Director: Steven Spielberg
Ooh arr, ooh arr! Certain accents lend themselves to exploitation and/or mockery in film and TV. The Devon accent that features in War Horse cannot but bring to mind simpler places and simple tastes (Combine Harvesters, anyone?). This is quite apropos since, in its emotions and themes, Steven Spielberg’s War Horse is as simple and unchallenging as films come.
This review could have been written with the kind of affectation like the ones sported by the likes of Jeremy Irvine and Emily Watson, but that’s a little too much to ask of a reader. Any’oo, there’s a poooor ‘orse, and ‘e gets taken awaigh from (alright, THAT’s enough!) his young owner Albert (Irvine, surprisingly devoid of blemish for a farmhand). The horse, named Joey, was purchased at great cost by Albert’s father (Peter Mullan at his most restrained) much to mother’s (Watson) vexation. Throughout the film, Joey becomes an instrument of defiance and an object of affection for whoever possesses him. Joey is bought as a foal, and Albert raises him to be a fine young stallion. As usually happens in these things, the pair are separated at their finest moment by the outbreak of World War One, and Joey is taken by the army for the war effort. Irvine is a fairly bland lead, but Joey proves quite an engaging character. One could hope they dispense with the human characters as the film goes on. Alas, that would be just too daring.
What begins as a painfully unchallenging depiction of friendship between man and beast becomes a morally simplistic journey across Europe, as Joey goes from French battlefields to German battalion to Belgian farmhouse. Along the way, Joey encounters people who aren’t so much characters as moral standpoints and/or plot devices. There’s the dashing British army captain (Tom Hiddleston) who promises to get Joey back to Albert in one piece (The army is no place for idealists!). There are the brothers in the German infantry (Leonard Carow and David Kross) who take a shine to the horse; and then there is the Belgian man and his granddaughter who fall in love with the horse and try to hide him from the approaching German army. This hideously cutesy portion of War Horse sees the wasting of the mighty Niels Arestrup as the grandfather; he was in A Prophet, for chrissakes! Give him some grit to work with! Then again, this is a Spielberg film that was co-written by Richard Curtis (Four Weddings, Love Actually); simplistic sentimental gushing is the order of the day. The moralizing reaches a low point when a Geordie soldier and a German soldier emerge from the trenches and unite to free the horse trapped in wire in No Man’s Land. ‘ear that? An ‘orse ended the war! Ooh aarrrrr! In the meantime, why not play a kind of bingo game with the vast number of brilliant actors wasted in blink-and-you’ll-miss-’em appearances. Liam Cunningham, David Thewlis and Benedict Cumberbatch are worthy of a lot more than they are given in War Horse.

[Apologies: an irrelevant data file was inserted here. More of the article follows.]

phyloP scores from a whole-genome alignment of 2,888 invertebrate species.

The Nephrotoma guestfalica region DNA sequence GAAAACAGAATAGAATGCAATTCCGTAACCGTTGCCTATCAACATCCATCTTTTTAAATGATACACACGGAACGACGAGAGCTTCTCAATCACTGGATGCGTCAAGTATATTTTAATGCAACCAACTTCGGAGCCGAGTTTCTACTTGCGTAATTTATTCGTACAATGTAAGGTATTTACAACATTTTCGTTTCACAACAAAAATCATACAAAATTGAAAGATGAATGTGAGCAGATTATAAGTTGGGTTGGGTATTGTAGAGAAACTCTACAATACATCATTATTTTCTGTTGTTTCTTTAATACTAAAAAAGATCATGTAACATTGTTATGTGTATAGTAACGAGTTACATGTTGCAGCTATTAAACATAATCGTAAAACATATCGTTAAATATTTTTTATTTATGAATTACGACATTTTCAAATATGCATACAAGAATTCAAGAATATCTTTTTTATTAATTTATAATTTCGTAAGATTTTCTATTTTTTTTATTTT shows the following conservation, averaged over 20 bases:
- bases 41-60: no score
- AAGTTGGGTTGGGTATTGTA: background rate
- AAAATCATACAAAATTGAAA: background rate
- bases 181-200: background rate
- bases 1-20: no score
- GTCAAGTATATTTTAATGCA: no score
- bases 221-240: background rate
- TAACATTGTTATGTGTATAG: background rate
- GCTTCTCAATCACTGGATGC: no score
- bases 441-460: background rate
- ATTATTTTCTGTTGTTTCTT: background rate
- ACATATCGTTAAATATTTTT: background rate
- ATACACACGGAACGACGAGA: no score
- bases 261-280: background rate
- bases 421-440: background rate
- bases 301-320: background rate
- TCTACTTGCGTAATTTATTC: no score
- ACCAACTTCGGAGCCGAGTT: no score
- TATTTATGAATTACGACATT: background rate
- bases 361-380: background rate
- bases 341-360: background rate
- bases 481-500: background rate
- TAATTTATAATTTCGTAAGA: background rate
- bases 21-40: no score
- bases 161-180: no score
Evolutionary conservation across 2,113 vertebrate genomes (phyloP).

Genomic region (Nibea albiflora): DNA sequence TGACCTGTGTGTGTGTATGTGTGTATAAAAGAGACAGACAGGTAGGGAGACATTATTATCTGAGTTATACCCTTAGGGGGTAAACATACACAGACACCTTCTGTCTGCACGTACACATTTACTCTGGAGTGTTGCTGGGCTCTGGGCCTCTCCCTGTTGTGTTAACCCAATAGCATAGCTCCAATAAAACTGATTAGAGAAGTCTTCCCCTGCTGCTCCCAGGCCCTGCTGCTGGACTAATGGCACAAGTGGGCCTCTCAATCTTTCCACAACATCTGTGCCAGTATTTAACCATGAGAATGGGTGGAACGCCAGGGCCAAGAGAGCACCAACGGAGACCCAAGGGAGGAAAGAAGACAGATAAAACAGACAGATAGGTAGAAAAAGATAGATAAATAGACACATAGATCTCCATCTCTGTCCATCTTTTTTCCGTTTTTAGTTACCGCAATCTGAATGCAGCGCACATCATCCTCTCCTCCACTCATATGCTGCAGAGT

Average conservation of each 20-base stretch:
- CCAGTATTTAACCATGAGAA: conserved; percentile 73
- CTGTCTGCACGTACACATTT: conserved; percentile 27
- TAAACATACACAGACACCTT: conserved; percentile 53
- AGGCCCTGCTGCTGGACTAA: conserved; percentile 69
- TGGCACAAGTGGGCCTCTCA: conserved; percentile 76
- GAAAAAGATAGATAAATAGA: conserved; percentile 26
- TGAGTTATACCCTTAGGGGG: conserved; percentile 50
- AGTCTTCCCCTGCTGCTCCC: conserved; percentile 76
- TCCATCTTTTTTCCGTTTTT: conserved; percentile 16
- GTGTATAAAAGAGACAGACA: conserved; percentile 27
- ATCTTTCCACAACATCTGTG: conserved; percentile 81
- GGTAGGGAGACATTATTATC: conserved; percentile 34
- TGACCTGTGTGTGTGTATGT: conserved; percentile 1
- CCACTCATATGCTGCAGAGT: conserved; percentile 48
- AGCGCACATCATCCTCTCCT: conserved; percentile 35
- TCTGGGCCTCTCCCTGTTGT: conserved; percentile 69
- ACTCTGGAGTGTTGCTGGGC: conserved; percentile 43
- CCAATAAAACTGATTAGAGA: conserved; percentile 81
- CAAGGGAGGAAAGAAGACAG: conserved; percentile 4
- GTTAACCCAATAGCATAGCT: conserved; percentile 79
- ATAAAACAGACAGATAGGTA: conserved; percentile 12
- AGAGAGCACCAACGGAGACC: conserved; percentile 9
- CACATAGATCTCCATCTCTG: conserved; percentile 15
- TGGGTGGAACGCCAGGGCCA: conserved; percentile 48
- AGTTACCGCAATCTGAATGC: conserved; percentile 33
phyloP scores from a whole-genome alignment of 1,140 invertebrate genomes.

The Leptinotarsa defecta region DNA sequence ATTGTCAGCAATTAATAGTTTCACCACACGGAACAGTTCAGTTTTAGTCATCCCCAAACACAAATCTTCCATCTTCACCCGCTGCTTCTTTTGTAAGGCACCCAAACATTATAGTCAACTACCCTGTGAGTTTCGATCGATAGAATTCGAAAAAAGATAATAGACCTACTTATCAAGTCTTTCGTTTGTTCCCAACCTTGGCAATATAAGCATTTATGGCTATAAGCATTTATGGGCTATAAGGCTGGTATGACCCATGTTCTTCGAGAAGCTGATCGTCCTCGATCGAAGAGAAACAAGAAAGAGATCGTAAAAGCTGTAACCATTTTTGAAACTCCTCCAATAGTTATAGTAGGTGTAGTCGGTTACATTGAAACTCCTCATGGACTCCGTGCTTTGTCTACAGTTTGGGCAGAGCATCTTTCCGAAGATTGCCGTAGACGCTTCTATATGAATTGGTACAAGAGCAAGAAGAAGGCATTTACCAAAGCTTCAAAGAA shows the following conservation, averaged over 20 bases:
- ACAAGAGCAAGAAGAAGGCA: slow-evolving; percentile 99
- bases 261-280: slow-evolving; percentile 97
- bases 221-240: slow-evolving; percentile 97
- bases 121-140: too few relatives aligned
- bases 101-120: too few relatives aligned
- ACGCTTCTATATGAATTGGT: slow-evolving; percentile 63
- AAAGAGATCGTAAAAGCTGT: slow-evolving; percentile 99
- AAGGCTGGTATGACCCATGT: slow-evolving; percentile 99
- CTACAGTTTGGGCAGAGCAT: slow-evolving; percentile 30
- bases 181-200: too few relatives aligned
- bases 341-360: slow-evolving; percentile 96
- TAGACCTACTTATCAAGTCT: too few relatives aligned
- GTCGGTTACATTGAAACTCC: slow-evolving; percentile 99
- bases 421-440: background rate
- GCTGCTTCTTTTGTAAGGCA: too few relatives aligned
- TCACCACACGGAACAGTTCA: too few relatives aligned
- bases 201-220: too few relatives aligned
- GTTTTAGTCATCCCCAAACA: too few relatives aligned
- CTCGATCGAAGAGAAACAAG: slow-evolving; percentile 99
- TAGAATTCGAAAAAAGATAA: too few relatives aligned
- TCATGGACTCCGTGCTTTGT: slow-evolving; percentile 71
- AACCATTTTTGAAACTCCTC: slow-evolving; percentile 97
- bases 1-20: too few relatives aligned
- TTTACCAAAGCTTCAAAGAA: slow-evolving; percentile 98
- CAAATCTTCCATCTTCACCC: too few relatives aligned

For all the condescension in the tone and plot of the film, War Horse looks and sounds great. The recreations of the battlefields are grim and dark, and provide some of the grit sadly lacking in the characterizations. A scene in which Joey runs through the trenches is breathtaking. John Williams’ score is expectedly-but-brilliantly rousing, and DP Janusz Kaminski makes the verdant hills of southern England look green and lush. However, when we glimpse Joey stare off into a none-more-perfect sunset towards the end of the film (It’s a Spielberg film; don’t take this as a spoiler!), you’ll need to check your blood sugar levels to make sure the overt sweetness of War Horse hasn’t induced diabetes. Ooh, and indeed, arr.